KATS STOP PANTHERS IN SEASON OPENER

Kokomo's D.J. Balentine hits one of his three 3-pointers against Western. (SJ Photo: WILLIAM GIBSON)

BY DEAN HOCKNEY

It had all of the makings of being a classic opener to the boys high school basketball season: Two ranked teams, a student-led charity challenge and nearly 3,500 spectators in historic Memorial Gymnasium. And for the first 24 minutes, it  lived up to its billing. But when the teams returned to the floor after halftime, it was all Kokomo as the Class 4A No. 3-ranked Wildkats soundly defeated Class 3A No. 13 Western 82-57.

The Panthers started strong and looked like they would give the Kats fits. After Kokomo took an early 5-2 lead on a D.J. Balentine 3-pointer, Quin Fields answered with his own triple and the Panthers raced to a 13-7 lead through the first quarter as four Western starters found the scoring column in the first eight minutes.

“We came out well in the first quarter and played very well defensively,” said Western head coach Andy Weaver. “But in the second quarter, we struggled defensively. We held D.J. to five points, which was good, but (Erik) Bowen played really well.”

The second quarter saw the defending Class 4A state runners-up gain their legs and composure. After Western stretched its lead to eight, Kokomo slowly chipped away behind the play of Bowen. The 6-5 sophomore started the junior varsity contest, where he played six minutes and did not score. But in the second quarter of the varsity game, he electrified a lackluster Kokomo offense by scoring seven points, including a long 3-pointer that seemed to turn the game in the Kats favor. By the time the halftime horn sounded, Kokomo was on a 21-11 run and held a 28-26 lead at the break.

“Erik did a great job, especially when we were struggling offensively in the first half,” said Kokomo head coach Brian McCauley. “He hit that three in the corner to keep it close. He did a good job in the middle and has a nice jump shot and good hands. He did a good job of giving us a boost. He even did a good job after he came back from a bloody nose.”

When Kokomo returned to the floor in the third quarter, they looked like a different team. Utilizing a stifling, quick defense, Kokomo forced four Western turnovers in the first 90 seconds – forcing Weaver to call a pair of timeouts in an effort to stop the bleeding. It didn’t work. For eight minutes, Kokomo pressed the Panthers, forcing 10 turnovers while outscoring Western 24-12 en route to a 52-38 lead after three quarters. For the game, Kokomo scored 28 points off 18 Panther turnovers.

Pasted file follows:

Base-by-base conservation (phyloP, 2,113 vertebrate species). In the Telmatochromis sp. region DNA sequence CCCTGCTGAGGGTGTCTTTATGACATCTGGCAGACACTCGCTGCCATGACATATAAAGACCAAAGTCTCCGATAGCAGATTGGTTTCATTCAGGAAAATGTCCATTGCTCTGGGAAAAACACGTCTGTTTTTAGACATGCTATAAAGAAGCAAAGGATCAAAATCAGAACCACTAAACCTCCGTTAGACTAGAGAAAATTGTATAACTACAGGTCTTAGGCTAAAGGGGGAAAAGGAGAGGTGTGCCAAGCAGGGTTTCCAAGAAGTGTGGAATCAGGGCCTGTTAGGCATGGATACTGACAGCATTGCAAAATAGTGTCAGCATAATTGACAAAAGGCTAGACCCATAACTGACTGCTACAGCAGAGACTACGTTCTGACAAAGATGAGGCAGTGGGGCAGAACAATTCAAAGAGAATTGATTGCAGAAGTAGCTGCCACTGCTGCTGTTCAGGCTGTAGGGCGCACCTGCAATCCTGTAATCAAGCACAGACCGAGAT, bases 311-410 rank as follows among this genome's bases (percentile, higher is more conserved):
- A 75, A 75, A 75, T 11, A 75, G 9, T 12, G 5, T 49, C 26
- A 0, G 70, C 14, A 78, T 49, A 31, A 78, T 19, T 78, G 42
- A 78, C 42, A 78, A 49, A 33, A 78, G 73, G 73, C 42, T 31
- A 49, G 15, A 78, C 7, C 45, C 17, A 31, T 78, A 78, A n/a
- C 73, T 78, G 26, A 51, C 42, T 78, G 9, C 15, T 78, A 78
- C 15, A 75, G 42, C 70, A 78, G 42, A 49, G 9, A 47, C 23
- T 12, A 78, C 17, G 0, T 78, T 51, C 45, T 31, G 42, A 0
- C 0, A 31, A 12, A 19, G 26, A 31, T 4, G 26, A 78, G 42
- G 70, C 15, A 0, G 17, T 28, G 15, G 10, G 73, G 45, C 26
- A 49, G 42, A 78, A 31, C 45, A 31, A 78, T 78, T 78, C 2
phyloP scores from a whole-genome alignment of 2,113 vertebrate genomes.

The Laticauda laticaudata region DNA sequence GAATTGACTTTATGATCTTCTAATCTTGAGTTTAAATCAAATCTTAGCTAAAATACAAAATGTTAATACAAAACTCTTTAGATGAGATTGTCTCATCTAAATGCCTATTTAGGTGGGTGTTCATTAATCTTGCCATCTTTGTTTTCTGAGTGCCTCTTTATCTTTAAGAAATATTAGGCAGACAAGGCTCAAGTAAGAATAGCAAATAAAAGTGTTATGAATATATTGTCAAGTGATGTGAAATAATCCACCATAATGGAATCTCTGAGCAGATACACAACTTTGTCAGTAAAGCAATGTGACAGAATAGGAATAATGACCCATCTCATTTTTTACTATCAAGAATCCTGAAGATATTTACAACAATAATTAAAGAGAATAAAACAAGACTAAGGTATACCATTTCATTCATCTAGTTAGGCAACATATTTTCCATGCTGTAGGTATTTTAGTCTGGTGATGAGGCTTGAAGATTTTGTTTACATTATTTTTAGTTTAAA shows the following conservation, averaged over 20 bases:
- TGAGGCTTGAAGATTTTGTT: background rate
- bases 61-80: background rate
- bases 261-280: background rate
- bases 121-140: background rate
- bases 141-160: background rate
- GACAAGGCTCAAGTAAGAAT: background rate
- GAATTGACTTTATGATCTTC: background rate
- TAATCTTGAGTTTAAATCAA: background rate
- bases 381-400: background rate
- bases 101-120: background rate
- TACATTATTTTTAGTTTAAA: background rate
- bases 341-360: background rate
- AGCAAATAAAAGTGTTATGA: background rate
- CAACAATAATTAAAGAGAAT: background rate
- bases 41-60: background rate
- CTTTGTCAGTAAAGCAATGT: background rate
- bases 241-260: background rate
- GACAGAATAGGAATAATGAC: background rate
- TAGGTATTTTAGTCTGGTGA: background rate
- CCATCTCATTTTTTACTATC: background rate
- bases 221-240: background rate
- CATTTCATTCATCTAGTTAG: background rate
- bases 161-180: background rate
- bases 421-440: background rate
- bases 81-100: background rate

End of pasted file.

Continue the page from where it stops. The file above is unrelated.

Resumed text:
“It turned very quickly at the start of the third quarter,” said Weaver. “We really struggled against their man run-and-jump press. They really turned that on. undamentally, you have to be sound against that. You can’t reverse dribble, and we probably reverse dribbled four or five times that resulted in turnovers.”

Kokomo didn’t slow down in the fourth stanza, lighting the nets for another 30 points. A tired Panther defense could not keep up with Indiana All-Star candidate Balentine, who hit a pair of triples and 13 points in the fourth period. Kokomo also didn’t hurt themselves from the line as they hit all eight fourth quarter free throws on a night that saw the Kats hit 17 of 19 overall – a vast improvement for a team that only hit 62-percent a year ago.

“Our guys stepped up with confidence, had good focus, and knocked down the free throws,” said McCauley. “We just have to make sure we go through the same routine.”

The Kats were led by the 22 points from Balentine. LaBradford Sebree added 18, Jalen Tinder 13 and tied with a game-high nine rebounds, Bowen 13 and Tayler Persons 10. For Western, Fields knocked home 15 points, Evan Warden 13 and Ben Constable scored 12 points and nine boards.

The Kats return to Memorial Gymnasium Saturday night, hosting Westfield for a 6 p.m. junior varsity start. Western is off this weekend.

NOTE: The Kokomo versus Western Sock Challenge, benefitting the Kokomo Rescue Mission, went to the Panthers. While Western scored the victory, the schools combined to collect more than 10,000 pairs of new socks for the local charity.

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